The GOP plan trimmed tens of millions of dollars from the agency salary account line items Malloy sought, while also calling for $36.5 million in annual savings by clamping down on hiring and overtime.
Traditionally savings from these areas already are counted toward the concessions savings target. It’s not clear if the governor would have enough additional options at his disposal to achieve these further labor savings.
Looney said this approach amounts to counting the same savings twice and said Democrats fear “that any additional plan from Republicans will postulate an even larger number” than can realistically be achieved.
But Klarides and Fasano said “concessions” should reflect sacrifices made by workers, and that Republicans expect departments and agencies to reduce clerical and legal staff, privatize services when it is cost-effective, and reduce reliance on overtime.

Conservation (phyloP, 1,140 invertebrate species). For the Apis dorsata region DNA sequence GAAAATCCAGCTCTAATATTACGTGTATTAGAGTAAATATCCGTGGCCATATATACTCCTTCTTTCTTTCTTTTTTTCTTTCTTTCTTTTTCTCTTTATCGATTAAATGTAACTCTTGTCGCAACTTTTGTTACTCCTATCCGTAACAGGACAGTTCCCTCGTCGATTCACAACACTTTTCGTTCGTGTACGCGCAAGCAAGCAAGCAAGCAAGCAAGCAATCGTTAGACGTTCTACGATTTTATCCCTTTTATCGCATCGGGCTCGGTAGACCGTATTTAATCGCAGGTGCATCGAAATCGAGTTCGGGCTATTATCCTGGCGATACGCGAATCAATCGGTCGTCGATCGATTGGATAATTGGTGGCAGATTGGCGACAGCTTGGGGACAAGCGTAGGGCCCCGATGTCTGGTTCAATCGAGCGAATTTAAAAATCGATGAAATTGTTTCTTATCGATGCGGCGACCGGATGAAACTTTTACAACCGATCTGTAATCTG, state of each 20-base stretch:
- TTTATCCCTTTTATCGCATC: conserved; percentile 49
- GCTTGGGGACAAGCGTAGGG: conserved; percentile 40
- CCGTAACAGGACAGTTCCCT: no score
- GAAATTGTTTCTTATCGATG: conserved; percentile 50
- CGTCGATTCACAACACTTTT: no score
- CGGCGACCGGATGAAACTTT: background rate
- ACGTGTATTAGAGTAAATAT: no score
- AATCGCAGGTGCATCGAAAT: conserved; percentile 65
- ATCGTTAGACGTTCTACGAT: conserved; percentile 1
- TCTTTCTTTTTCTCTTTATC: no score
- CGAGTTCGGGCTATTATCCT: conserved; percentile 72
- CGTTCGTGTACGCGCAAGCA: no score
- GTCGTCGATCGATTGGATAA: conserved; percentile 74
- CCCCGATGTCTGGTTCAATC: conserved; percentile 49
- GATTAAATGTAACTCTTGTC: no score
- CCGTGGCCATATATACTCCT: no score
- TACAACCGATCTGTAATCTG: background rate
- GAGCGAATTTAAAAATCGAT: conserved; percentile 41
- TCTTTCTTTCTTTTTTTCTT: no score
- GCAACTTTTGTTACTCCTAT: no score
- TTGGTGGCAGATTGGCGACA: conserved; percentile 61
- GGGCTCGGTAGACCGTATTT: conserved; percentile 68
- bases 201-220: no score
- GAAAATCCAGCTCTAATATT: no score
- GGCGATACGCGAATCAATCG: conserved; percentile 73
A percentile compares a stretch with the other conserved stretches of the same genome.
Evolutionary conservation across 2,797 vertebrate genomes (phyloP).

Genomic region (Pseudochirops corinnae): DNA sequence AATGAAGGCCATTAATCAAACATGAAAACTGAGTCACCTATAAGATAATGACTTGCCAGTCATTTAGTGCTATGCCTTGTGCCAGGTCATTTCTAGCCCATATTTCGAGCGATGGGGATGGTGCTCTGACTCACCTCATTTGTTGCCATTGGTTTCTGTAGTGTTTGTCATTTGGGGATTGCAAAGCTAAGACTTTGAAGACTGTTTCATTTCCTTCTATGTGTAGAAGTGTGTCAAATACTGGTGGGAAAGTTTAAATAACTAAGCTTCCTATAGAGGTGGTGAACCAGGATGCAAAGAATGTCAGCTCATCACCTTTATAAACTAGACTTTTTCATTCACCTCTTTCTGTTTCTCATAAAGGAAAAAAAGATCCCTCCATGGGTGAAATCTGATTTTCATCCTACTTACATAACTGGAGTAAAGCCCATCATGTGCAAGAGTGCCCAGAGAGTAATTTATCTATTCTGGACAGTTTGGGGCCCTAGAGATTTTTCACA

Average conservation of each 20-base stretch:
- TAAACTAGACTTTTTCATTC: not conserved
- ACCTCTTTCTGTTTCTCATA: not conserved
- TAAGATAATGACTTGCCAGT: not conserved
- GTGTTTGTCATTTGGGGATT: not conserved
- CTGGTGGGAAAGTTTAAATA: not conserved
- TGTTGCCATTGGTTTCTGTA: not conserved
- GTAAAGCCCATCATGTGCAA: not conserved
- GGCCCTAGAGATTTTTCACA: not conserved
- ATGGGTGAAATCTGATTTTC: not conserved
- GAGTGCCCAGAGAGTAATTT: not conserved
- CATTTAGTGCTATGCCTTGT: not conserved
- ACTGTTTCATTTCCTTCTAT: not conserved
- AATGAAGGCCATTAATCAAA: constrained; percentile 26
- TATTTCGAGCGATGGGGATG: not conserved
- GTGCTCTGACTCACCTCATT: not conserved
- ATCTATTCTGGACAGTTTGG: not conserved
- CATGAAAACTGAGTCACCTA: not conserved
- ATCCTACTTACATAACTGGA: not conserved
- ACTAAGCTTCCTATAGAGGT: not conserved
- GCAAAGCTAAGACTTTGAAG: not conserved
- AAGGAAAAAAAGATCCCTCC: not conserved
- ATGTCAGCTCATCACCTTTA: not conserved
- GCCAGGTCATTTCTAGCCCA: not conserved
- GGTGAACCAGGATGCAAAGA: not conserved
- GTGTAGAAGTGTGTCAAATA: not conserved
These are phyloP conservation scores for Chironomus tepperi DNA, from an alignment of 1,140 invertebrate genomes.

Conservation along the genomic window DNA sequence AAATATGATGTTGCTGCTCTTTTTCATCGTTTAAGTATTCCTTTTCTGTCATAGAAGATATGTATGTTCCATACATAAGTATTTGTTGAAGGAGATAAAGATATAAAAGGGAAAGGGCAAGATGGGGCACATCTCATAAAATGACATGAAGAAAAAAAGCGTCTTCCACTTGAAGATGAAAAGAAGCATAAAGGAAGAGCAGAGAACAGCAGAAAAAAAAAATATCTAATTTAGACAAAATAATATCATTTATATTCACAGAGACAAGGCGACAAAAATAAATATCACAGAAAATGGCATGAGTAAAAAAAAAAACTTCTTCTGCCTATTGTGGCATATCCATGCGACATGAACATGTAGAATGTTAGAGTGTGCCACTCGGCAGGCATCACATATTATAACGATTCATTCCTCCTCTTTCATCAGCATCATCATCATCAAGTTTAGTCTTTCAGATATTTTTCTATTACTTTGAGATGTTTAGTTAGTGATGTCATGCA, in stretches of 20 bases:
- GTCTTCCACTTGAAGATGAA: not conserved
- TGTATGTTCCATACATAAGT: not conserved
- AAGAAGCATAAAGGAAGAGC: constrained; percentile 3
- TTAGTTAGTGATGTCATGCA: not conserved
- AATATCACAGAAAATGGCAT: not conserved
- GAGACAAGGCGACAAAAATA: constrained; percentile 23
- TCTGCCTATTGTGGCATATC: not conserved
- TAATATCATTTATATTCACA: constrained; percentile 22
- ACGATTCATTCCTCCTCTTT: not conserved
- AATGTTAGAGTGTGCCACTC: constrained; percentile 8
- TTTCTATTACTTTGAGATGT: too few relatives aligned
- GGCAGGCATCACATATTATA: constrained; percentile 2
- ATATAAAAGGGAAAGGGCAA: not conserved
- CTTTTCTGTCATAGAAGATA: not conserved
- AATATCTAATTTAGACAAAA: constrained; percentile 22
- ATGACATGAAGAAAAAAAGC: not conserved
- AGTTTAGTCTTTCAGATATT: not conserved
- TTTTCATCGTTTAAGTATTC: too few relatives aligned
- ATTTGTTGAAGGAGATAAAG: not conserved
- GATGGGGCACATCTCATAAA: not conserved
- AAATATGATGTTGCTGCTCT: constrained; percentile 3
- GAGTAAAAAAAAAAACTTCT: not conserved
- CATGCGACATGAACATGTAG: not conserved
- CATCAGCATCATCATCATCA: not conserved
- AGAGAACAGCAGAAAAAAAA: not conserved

“We have to change things up and do things we haven’t normally done,” Klarides said. “Some people aren’t going to like it. But you can’t just stick your head in the sand.”
The Appropriations Committee Spending Plan
Both Looney and House Speaker Joe Aresimowicz, D-Berlin, said the plan, despite the fact that it wasn’t adopted, showed funding could be cut well below the level needed to maintain current services and still defend core Democratic priorities, such as health care, social services, education and municipal aid.
“Does that mean now, with the new revenue numbers, all of these are going to stay where they are now? I don’t know,” Aresimowicz said.
The Democratic spending plan and the governor’s budget also came close to providing the $40 million in additional state funding Hartford Mayor Luke Bronin said the capital city needs next fiscal year to stave off insolvency.
The GOP plan provided just over $7 million, though Fasano and Klarides said they remain open to discussing additional funding.